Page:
Russia has impressed an image upon the world as an effective military force with its former successful operations in Georgia, Chechnya, Crimea, and Syria. But the scale and nature of the current operation are different: Ukraine is geographically the second biggest country in Europe, with a population a little less than one third of Russia’s, and it appears that Russia intends to conquer the entire country — something it never even tried with the invasion of the small country of Georgia back in 2008.
The Russian system has a vast intelligence deficiency. Basically, there are poor feedback loops of information, as information flows are curtailed in a KGB style. Lower-ranking Russian officers work on a strong need-to-know basis and their narrative is dependent on the Russian propaganda apparatus, which makes it more difficult for them to self-organize in the context of complex operations and the situations that face them. Apparently, Russian soldiers haven’t been told where they’re going and what they’re going to do. Secrecy like that may be a virtue in the KGB, but having clueless soldiers on a battlefield is a big weakness in any army — especially if they are going into combat. From what I see, it wouldn’t be surprising if the average Westerner watching the news has a better understanding of what’s going on than low level officers in the Russian army.
There are also significant problems with the effectiveness of the Russian military apparatus. Here, the devil is in the detail: Yes, Russia has many tanks, artillery pieces, and aircrafts, but how effectively these can be used all depends on how well-oiled the entire apparatus is. And serious cracks are showing in the facade of how well this military operates in practice: Analysts have reportedly been “shocked” at what they observe. Russia has a lot of fighter jets, for example, but their efficiency is severely hampered by inexperienced pilots and lacking munitions. The same can be said about tanks running out of fuel. And if we are to believe the content of this article, Russian troops in Ukraine have even been overheard complaining about lacking logistical support and even been talking back emotionally against orders given. There are even reports of Russians sabotaging their vehicles to avoid going into battle.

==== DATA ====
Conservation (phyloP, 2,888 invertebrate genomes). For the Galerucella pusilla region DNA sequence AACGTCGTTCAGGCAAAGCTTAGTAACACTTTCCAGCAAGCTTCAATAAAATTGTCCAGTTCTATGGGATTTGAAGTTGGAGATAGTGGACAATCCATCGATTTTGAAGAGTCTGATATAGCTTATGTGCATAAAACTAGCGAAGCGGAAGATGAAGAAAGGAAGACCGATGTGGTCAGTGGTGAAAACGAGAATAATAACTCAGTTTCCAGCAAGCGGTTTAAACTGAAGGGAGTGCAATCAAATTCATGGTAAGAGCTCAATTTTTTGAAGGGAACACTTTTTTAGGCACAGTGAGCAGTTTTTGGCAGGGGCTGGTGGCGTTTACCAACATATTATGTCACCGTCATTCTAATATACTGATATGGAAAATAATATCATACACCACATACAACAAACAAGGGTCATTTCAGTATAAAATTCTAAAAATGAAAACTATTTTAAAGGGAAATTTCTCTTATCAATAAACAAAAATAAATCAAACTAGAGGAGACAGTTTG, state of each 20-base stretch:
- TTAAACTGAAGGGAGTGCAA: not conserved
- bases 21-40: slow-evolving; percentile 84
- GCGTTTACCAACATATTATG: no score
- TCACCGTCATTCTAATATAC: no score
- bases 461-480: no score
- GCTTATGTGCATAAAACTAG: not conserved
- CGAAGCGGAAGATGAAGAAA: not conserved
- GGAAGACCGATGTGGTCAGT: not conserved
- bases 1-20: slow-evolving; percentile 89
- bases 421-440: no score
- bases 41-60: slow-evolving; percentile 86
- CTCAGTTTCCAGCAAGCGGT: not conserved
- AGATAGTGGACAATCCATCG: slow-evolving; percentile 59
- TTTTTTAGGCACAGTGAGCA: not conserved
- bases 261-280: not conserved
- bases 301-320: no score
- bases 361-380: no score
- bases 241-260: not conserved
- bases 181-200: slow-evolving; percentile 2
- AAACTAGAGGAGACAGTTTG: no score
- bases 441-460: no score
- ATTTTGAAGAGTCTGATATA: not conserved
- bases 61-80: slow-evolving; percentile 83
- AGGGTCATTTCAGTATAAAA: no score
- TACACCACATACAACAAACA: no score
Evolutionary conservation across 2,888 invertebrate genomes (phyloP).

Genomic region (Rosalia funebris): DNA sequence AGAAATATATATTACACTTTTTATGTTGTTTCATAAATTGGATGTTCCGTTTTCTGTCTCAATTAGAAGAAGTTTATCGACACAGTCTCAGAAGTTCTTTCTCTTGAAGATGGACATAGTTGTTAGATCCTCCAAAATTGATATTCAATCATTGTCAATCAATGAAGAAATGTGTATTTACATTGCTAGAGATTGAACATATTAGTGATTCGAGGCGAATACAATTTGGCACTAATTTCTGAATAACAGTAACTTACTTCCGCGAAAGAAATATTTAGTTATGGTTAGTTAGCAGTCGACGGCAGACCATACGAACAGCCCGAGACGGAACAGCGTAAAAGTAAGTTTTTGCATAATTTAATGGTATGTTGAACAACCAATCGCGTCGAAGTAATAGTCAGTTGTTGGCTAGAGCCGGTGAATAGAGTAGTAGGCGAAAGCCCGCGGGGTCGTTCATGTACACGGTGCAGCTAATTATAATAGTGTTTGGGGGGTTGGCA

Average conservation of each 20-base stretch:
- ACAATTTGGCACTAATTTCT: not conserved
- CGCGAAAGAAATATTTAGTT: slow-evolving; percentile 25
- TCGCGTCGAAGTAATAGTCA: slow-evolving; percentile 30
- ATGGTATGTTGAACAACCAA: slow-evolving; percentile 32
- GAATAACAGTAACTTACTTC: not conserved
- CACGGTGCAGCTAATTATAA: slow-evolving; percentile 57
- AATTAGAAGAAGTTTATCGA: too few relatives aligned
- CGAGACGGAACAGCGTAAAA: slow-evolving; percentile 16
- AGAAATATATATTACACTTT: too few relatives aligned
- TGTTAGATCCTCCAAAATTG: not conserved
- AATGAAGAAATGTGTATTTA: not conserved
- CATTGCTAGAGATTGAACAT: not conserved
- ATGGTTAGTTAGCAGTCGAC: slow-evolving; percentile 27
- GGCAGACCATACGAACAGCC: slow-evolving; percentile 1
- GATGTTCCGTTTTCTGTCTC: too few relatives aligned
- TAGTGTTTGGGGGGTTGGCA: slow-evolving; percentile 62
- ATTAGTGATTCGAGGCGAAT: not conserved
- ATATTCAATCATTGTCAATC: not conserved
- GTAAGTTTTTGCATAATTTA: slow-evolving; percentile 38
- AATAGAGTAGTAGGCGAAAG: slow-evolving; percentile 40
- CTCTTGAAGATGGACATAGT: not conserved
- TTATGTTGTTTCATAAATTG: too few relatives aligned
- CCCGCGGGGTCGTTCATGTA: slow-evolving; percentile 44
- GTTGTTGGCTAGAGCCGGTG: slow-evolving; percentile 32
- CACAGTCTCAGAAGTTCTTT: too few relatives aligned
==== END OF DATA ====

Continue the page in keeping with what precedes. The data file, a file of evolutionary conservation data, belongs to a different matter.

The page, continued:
Given that resistance to the war is strong even within Russia, the position of the Russian government is currently not a very strong one and is likely to grow as sanctions take their toll, possibly breaking the country’s economy— at least not in the long run.
3. Russia is to blame — but understanding it is crucial
Western media, and international media at large, do a fairly poor job at bringing nuance and understanding to the Russian side of this cruel equation. For instance, we are continuously informed about Ukrainian civilian losses, as well as Russian losses of military personnel, but the media is vague, silent, or unrealistic about Ukrainian military losses. We should have no illusions about the impartiality of reporting.
It stands to reason — and viscerally feel — that Russia is an unlawful aggressor in this situation. But to seek to understand Russia (and, in the longer run, even to accept and forgive) is not to condone the actions of its government. For citizens around the world, both of these traps must be avoided: A. relativizing and condoning a criminal war of aggression, and B. falling into a clichéd, black-and-white narrative that hinders productive measures and responses because there is no real understanding.
The better analysts, leaders, and the public understand the Russian side of the matter (not, note, its state-sanctioned propaganda, but the dilemmas faced by its people and leadership), the more hope there is for a shorter war and viable future relationship.
4. Putin is acting more “rationally” than it appears (but he is just about to lose it)
Much ink has been spilled to gauge the sanity or insanity of the autocratic Russian President. If you listen to some of the more astute analyses out there, it becomes clear that the Russian leadership are in a long-term decline and may feel that their hand is forced in the matter:
- If Ukraine joins NATO and the EU, with more than 40 million people switching sides, Russia will no longer be a geopolitical powerhouse. If Russia could add the former Soviet republics, Russia could double its population. And if they could submit the biggest of these, namely Ukraine, to Russian rule, the likelihood of the remaining ones following suit would be that much greater.
- If Ukraine joins NATO, and there is already an ongoing conflict in Donetsk and Luhansk, the country could risk being attacked by NATO forces as “an attack on one is an attack on all”, and that would be from a very wide front of 2700 kilometers in Ukraine.